I would have thought that after some twenty-five years of having a home on Block Island there wouldn’t be much of the touristy stuff left that we haven’t done at least once anyway. But the other day, on the drive around the southern part of the island, my friend Ellen and I stopped at the Southeast Light.
And–here’s the new part–we went in. There’s a gift shop in the ground floor of the light tower. As I peered admiringly up at the handsome circular stairs…
…I became aware that a tour of the tower was about to get started. So of course I signed up. How could I not? This is exactly the kind of tower a person (well, me) wants to climb. The circular stair is graceful and elegant.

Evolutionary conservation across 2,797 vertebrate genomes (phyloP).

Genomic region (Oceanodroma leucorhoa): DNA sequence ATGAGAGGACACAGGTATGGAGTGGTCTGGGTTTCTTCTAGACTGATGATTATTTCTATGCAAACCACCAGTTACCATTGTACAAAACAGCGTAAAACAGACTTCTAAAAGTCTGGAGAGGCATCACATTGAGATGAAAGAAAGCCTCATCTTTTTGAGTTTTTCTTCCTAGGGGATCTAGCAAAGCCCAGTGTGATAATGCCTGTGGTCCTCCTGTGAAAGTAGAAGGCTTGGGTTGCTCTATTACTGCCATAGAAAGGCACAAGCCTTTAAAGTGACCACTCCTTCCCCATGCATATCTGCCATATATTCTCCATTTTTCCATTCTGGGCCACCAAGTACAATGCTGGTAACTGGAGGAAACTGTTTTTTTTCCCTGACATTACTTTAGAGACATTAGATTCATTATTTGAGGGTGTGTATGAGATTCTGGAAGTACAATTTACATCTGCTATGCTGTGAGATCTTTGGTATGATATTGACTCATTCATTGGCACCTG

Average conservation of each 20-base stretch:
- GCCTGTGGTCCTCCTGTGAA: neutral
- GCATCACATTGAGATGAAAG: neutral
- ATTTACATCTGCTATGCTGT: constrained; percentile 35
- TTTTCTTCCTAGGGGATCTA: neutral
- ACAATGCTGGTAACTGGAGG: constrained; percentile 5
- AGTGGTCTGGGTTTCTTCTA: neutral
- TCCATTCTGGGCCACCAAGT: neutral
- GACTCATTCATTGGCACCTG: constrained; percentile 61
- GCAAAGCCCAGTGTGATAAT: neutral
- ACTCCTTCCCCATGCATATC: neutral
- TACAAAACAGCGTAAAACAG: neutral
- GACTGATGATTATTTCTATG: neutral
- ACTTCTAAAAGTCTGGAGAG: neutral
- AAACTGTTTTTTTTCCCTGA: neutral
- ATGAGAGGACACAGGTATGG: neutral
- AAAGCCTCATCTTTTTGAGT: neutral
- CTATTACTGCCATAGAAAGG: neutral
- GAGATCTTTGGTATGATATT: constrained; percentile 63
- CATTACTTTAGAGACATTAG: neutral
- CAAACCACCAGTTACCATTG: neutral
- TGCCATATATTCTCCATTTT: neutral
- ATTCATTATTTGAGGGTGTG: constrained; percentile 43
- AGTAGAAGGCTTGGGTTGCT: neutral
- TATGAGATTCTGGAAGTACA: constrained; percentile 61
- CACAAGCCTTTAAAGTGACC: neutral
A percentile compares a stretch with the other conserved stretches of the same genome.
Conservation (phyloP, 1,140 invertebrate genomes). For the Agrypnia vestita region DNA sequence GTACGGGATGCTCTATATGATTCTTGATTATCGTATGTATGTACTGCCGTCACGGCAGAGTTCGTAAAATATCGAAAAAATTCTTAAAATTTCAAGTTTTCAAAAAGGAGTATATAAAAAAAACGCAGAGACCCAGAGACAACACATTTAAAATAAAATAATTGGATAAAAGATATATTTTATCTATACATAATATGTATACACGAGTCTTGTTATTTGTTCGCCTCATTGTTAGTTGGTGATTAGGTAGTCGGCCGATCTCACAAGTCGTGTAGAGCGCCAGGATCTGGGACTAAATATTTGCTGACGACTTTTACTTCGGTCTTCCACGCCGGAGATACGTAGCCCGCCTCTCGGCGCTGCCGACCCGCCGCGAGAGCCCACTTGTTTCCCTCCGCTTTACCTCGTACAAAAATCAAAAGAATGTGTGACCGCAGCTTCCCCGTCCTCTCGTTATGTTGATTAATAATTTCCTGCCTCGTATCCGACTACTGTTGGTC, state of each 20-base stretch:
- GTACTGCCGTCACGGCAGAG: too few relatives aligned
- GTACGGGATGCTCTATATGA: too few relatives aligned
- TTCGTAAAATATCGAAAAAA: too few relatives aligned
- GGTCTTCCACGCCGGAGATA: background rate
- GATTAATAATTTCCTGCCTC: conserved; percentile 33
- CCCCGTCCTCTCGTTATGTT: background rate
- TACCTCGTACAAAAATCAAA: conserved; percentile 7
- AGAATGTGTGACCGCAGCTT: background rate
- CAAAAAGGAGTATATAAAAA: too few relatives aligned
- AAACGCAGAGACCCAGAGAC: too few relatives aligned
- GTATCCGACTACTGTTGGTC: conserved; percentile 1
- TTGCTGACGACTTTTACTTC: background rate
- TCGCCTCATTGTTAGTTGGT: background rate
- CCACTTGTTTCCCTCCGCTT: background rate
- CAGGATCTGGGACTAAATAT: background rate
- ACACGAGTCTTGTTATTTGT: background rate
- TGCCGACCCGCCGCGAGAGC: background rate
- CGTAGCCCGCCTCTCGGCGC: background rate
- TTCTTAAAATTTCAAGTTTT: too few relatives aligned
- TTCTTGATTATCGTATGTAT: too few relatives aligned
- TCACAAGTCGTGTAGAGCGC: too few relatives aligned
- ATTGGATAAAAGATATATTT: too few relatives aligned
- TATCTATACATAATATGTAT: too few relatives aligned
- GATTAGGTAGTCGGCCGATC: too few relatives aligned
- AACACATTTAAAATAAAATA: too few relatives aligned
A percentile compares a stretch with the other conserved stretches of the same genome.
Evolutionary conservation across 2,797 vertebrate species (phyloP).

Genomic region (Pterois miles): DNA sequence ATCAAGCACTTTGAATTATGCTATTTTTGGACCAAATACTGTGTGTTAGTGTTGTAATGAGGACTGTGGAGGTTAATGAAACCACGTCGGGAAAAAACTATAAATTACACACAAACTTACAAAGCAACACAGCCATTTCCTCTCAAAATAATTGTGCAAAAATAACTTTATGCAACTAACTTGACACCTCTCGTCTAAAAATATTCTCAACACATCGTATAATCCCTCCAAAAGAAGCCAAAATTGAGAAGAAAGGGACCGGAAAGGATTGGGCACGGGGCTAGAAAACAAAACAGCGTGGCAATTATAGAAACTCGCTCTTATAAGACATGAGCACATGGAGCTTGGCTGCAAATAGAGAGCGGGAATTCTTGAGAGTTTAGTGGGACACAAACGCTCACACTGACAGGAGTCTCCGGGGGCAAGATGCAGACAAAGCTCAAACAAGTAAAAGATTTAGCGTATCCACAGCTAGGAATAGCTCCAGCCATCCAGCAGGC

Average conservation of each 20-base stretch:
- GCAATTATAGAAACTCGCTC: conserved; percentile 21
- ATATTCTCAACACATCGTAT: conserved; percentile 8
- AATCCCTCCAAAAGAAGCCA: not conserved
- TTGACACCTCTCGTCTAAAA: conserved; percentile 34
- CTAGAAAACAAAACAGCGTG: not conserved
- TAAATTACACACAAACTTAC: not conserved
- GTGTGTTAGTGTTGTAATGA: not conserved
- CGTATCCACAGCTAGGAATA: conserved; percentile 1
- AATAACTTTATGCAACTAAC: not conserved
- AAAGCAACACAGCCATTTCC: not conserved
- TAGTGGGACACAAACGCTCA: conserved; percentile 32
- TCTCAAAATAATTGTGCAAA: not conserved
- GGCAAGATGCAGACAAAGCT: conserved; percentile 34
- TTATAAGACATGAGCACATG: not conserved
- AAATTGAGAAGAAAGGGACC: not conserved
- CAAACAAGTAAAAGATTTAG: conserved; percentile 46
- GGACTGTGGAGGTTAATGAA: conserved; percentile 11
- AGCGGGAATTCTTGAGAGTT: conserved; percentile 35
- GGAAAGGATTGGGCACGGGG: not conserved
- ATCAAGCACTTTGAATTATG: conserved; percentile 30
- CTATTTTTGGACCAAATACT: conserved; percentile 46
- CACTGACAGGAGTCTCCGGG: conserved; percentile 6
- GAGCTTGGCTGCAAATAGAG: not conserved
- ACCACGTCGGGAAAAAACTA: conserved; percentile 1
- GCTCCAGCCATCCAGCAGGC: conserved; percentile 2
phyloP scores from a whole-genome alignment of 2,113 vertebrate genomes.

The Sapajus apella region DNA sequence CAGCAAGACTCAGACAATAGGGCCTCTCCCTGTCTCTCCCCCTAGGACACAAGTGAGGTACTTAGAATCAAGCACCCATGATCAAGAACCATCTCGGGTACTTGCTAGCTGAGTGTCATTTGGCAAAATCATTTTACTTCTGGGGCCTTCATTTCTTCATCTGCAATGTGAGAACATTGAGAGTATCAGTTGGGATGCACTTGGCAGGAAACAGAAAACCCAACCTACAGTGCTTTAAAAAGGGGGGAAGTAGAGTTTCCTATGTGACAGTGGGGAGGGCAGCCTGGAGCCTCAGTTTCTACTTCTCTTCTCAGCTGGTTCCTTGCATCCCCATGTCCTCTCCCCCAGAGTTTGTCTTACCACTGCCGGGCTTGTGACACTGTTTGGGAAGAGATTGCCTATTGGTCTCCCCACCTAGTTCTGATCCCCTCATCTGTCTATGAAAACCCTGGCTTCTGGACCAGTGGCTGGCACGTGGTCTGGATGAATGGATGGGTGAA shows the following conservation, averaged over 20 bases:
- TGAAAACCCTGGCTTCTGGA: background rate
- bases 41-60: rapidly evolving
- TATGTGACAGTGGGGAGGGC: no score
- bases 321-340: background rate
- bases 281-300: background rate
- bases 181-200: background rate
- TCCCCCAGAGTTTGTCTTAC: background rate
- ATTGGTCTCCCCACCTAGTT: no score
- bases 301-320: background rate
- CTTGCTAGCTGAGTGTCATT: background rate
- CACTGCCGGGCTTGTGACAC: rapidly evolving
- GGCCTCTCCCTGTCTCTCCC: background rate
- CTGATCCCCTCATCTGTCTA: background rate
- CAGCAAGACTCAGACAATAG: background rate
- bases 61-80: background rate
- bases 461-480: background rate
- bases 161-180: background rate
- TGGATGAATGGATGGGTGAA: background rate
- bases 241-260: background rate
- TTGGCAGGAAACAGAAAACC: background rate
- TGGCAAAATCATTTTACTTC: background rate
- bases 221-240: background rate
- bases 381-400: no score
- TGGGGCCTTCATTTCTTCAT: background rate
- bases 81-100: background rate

The views from the top are expansive.
And–best of all–there’s an actual functioning Fresnel lens! A moment’s diversion here. Fresnel lenses are arrangements whereby the arcs of the lens divert the light from a source so that instead of shining all around it’s focused in one direction. This makes the light source much brighter, so that it can be seen from farther away. I couldn’t get far enough away to take a complete picture of the entire lens, but here’s one of the Fresnel lens that used to operate at San Diego.
The Block Island Southeast Light operates a green light that blinks every five seconds. I can stand right next to it and look at it without any pain or afterimages–and yet it can be seen eighteen miles out to sea. The light is inside a Type 1 Fresnel lens (large), of which there are only eleven or twelve still operating on the coasts of the United States.
These two pictures are looking directly at the lens; here’s looking up from below:
What the tour of the Southeast Light does not cover are the living quarters for two families that are part of the structure. This might be made into a B&B sometime in the future. What fun!
Mirrored from Ginger's Blog.